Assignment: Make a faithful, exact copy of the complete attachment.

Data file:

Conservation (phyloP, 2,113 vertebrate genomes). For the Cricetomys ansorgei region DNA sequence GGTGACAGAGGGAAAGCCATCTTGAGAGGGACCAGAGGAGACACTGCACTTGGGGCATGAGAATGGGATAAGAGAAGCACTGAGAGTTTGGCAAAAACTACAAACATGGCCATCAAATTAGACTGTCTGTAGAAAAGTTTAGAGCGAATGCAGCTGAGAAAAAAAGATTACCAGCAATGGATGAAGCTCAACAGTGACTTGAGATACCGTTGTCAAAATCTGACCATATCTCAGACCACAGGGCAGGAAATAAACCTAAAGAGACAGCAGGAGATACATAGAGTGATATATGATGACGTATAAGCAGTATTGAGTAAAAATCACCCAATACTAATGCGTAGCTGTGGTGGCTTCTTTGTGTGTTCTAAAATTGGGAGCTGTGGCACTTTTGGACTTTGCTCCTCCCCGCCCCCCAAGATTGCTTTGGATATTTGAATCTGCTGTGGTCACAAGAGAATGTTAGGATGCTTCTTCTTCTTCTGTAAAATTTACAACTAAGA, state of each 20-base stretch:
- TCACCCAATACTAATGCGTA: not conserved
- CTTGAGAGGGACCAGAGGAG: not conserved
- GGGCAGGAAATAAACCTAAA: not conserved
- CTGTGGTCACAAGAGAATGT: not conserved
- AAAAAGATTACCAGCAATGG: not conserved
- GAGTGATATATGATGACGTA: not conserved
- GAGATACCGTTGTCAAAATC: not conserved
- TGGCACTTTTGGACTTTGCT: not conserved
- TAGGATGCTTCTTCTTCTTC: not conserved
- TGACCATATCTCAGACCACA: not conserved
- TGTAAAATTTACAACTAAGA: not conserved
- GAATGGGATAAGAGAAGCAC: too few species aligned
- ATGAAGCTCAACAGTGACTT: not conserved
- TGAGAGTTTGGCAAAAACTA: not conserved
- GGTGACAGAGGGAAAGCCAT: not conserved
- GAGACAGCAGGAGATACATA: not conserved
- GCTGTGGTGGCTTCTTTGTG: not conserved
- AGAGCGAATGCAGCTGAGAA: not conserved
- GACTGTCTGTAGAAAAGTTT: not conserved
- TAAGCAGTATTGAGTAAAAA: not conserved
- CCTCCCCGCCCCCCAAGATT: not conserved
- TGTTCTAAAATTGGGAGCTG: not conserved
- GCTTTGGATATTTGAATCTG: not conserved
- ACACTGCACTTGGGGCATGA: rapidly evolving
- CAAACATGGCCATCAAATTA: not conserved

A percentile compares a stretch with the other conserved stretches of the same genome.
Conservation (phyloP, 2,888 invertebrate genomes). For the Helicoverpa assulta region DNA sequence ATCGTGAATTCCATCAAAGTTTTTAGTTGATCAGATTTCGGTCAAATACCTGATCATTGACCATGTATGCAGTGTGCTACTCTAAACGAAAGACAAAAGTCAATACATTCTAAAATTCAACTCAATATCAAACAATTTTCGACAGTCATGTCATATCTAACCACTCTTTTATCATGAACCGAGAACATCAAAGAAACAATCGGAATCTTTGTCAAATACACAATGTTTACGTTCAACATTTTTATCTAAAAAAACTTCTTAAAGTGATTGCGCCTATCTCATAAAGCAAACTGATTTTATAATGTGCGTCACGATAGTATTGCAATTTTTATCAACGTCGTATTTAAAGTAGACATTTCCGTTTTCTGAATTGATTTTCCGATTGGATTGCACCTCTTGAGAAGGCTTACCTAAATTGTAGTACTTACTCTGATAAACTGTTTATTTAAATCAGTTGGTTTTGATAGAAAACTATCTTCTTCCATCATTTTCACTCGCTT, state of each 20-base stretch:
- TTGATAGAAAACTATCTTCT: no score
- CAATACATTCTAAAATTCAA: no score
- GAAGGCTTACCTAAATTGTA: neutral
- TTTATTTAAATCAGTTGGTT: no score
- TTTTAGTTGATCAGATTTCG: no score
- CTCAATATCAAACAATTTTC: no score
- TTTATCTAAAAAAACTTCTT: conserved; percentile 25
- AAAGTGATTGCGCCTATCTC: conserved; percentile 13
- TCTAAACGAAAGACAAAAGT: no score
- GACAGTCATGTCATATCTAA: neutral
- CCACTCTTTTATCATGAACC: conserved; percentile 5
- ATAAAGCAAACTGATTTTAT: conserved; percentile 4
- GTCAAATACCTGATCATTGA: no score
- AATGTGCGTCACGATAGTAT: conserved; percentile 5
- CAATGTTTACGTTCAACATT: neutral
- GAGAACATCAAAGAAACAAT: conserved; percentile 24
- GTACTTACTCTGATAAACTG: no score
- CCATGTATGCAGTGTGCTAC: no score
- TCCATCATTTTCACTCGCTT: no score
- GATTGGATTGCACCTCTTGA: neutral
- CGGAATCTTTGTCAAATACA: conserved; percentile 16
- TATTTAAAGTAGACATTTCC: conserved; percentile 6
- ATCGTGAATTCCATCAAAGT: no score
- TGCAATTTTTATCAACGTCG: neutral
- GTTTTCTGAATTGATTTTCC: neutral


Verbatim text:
Conservation (phyloP, 2,113 vertebrate genomes). For the Cricetomys ansorgei region DNA sequence GGTGACAGAGGGAAAGCCATCTTGAGAGGGACCAGAGGAGACACTGCACTTGGGGCATGAGAATGGGATAAGAGAAGCACTGAGAGTTTGGCAAAAACTACAAACATGGCCATCAAATTAGACTGTCTGTAGAAAAGTTTAGAGCGAATGCAGCTGAGAAAAAAAGATTACCAGCAATGGATGAAGCTCAACAGTGACTTGAGATACCGTTGTCAAAATCTGACCATATCTCAGACCACAGGGCAGGAAATAAACCTAAAGAGACAGCAGGAGATACATAGAGTGATATATGATGACGTATAAGCAGTATTGAGTAAAAATCACCCAATACTAATGCGTAGCTGTGGTGGCTTCTTTGTGTGTTCTAAAATTGGGAGCTGTGGCACTTTTGGACTTTGCTCCTCCCCGCCCCCCAAGATTGCTTTGGATATTTGAATCTGCTGTGGTCACAAGAGAATGTTAGGATGCTTCTTCTTCTTCTGTAAAATTTACAACTAAGA, state of each 20-base stretch:
- TCACCCAATACTAATGCGTA: not conserved
- CTTGAGAGGGACCAGAGGAG: not conserved
- GGGCAGGAAATAAACCTAAA: not conserved
- CTGTGGTCACAAGAGAATGT: not conserved
- AAAAAGATTACCAGCAATGG: not conserved
- GAGTGATATATGATGACGTA: not conserved
- GAGATACCGTTGTCAAAATC: not conserved
- TGGCACTTTTGGACTTTGCT: not conserved
- TAGGATGCTTCTTCTTCTTC: not conserved
- TGACCATATCTCAGACCACA: not conserved
- TGTAAAATTTACAACTAAGA: not conserved
- GAATGGGATAAGAGAAGCAC: too few species aligned
- ATGAAGCTCAACAGTGACTT: not conserved
- TGAGAGTTTGGCAAAAACTA: not conserved
- GGTGACAGAGGGAAAGCCAT: not conserved
- GAGACAGCAGGAGATACATA: not conserved
- GCTGTGGTGGCTTCTTTGTG: not conserved
- AGAGCGAATGCAGCTGAGAA: not conserved
- GACTGTCTGTAGAAAAGTTT: not conserved
- TAAGCAGTATTGAGTAAAAA: not conserved
- CCTCCCCGCCCCCCAAGATT: not conserved
- TGTTCTAAAATTGGGAGCTG: not conserved
- GCTTTGGATATTTGAATCTG: not conserved
- ACACTGCACTTGGGGCATGA: rapidly evolving
- CAAACATGGCCATCAAATTA: not conserved

A percentile compares a stretch with the other conserved stretches of the same genome.
Conservation (phyloP, 2,888 invertebrate genomes). For the Helicoverpa assulta region DNA sequence ATCGTGAATTCCATCAAAGTTTTTAGTTGATCAGATTTCGGTCAAATACCTGATCATTGACCATGTATGCAGTGTGCTACTCTAAACGAAAGACAAAAGTCAATACATTCTAAAATTCAACTCAATATCAAACAATTTTCGACAGTCATGTCATATCTAACCACTCTTTTATCATGAACCGAGAACATCAAAGAAACAATCGGAATCTTTGTCAAATACACAATGTTTACGTTCAACATTTTTATCTAAAAAAACTTCTTAAAGTGATTGCGCCTATCTCATAAAGCAAACTGATTTTATAATGTGCGTCACGATAGTATTGCAATTTTTATCAACGTCGTATTTAAAGTAGACATTTCCGTTTTCTGAATTGATTTTCCGATTGGATTGCACCTCTTGAGAAGGCTTACCTAAATTGTAGTACTTACTCTGATAAACTGTTTATTTAAATCAGTTGGTTTTGATAGAAAACTATCTTCTTCCATCATTTTCACTCGCTT, state of each 20-base stretch:
- TTGATAGAAAACTATCTTCT: no score
- CAATACATTCTAAAATTCAA: no score
- GAAGGCTTACCTAAATTGTA: neutral
- TTTATTTAAATCAGTTGGTT: no score
- TTTTAGTTGATCAGATTTCG: no score
- CTCAATATCAAACAATTTTC: no score
- TTTATCTAAAAAAACTTCTT: conserved; percentile 25
- AAAGTGATTGCGCCTATCTC: conserved; percentile 13
- TCTAAACGAAAGACAAAAGT: no score
- GACAGTCATGTCATATCTAA: neutral
- CCACTCTTTTATCATGAACC: conserved; percentile 5
- ATAAAGCAAACTGATTTTAT: conserved; percentile 4
- GTCAAATACCTGATCATTGA: no score
- AATGTGCGTCACGATAGTAT: conserved; percentile 5
- CAATGTTTACGTTCAACATT: neutral
- GAGAACATCAAAGAAACAAT: conserved; percentile 24
- GTACTTACTCTGATAAACTG: no score
- CCATGTATGCAGTGTGCTAC: no score
- TCCATCATTTTCACTCGCTT: no score
- GATTGGATTGCACCTCTTGA: neutral
- CGGAATCTTTGTCAAATACA: conserved; percentile 16
- TATTTAAAGTAGACATTTCC: conserved; percentile 6
- ATCGTGAATTCCATCAAAGT: no score
- TGCAATTTTTATCAACGTCG: neutral
- GTTTTCTGAATTGATTTTCC: neutral